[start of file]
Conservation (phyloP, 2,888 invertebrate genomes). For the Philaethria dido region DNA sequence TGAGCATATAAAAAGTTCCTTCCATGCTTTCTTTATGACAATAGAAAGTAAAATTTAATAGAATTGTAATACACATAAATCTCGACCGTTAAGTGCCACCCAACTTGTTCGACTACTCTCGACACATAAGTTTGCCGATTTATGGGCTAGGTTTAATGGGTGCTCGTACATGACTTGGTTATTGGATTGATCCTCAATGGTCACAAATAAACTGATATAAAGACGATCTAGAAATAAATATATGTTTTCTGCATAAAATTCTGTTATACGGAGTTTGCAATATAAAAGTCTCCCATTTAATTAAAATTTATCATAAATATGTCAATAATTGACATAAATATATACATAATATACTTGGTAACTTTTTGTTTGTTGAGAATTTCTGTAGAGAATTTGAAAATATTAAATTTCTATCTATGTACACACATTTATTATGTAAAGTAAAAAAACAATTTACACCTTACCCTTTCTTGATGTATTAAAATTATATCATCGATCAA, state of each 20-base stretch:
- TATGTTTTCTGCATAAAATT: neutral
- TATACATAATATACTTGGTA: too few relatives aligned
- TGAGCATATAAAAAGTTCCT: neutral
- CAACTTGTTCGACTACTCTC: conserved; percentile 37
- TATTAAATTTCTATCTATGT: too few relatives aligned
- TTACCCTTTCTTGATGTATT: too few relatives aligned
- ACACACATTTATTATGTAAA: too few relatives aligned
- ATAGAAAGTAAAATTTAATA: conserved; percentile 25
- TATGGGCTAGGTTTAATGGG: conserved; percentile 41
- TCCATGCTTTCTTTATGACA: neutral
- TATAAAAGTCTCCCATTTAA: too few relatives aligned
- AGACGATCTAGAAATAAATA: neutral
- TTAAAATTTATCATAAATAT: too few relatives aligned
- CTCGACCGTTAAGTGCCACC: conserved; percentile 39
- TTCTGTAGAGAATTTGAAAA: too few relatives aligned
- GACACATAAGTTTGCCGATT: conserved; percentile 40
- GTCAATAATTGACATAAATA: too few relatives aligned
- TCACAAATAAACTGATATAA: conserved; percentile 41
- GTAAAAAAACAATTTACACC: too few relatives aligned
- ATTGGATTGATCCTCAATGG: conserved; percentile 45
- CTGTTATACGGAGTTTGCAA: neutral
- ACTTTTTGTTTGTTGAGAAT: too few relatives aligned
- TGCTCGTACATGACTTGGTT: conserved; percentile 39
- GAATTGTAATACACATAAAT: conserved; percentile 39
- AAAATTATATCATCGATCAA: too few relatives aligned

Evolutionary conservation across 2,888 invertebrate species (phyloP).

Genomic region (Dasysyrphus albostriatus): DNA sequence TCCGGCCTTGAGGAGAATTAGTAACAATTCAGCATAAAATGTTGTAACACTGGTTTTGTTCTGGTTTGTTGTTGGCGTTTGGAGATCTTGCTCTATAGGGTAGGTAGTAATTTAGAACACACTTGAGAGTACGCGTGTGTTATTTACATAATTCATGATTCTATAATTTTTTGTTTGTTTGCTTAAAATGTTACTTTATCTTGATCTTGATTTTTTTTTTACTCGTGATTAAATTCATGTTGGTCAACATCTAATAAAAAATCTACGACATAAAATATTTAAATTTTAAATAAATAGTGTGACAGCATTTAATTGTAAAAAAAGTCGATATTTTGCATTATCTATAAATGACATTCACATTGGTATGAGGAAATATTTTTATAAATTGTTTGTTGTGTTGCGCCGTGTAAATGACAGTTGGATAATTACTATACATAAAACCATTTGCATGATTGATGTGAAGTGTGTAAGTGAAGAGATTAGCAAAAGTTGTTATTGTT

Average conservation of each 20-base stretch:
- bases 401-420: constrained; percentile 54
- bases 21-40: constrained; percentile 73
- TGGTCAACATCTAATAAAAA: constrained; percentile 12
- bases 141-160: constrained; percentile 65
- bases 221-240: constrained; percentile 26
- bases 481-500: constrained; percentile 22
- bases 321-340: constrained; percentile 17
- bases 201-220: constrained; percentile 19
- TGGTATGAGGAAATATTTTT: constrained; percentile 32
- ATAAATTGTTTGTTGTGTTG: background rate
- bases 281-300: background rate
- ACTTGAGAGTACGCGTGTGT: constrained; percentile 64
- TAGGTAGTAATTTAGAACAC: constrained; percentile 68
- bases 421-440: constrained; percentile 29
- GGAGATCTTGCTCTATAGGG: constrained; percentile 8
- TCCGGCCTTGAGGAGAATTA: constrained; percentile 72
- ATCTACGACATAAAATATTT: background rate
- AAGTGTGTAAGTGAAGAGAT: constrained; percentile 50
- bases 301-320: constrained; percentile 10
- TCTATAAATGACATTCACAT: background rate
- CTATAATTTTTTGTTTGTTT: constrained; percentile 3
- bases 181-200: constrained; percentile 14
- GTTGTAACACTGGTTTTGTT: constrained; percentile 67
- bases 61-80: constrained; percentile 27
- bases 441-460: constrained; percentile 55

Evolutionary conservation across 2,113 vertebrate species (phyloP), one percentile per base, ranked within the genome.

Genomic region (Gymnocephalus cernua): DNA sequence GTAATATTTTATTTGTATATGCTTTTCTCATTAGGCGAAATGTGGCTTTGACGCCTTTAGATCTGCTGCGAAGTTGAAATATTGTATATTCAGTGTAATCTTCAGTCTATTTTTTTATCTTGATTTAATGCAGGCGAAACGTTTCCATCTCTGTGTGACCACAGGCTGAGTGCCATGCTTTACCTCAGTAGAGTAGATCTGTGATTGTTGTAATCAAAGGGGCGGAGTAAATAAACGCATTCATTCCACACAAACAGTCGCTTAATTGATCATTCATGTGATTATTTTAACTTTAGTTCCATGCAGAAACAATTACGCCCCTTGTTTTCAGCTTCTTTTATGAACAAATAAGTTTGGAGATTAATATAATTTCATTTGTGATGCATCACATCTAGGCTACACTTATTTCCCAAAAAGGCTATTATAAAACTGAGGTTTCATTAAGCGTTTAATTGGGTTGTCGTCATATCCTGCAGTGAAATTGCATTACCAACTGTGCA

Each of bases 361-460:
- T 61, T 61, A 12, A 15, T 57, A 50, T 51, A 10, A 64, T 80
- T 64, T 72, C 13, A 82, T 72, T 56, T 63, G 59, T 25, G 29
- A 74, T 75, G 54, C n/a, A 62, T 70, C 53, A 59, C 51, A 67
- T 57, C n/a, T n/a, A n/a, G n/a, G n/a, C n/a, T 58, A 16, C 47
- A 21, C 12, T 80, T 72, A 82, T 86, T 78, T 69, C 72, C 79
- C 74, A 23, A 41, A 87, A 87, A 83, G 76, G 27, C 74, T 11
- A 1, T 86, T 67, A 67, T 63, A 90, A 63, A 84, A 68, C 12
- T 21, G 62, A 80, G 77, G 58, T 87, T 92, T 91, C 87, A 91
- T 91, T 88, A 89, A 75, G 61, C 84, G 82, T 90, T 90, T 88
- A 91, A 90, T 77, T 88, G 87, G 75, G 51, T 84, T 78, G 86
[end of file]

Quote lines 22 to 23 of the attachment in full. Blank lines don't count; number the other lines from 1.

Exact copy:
- CTGTTATACGGAGTTTGCAA: neutral
- ACTTTTTGTTTGTTGAGAAT: too few relatives aligned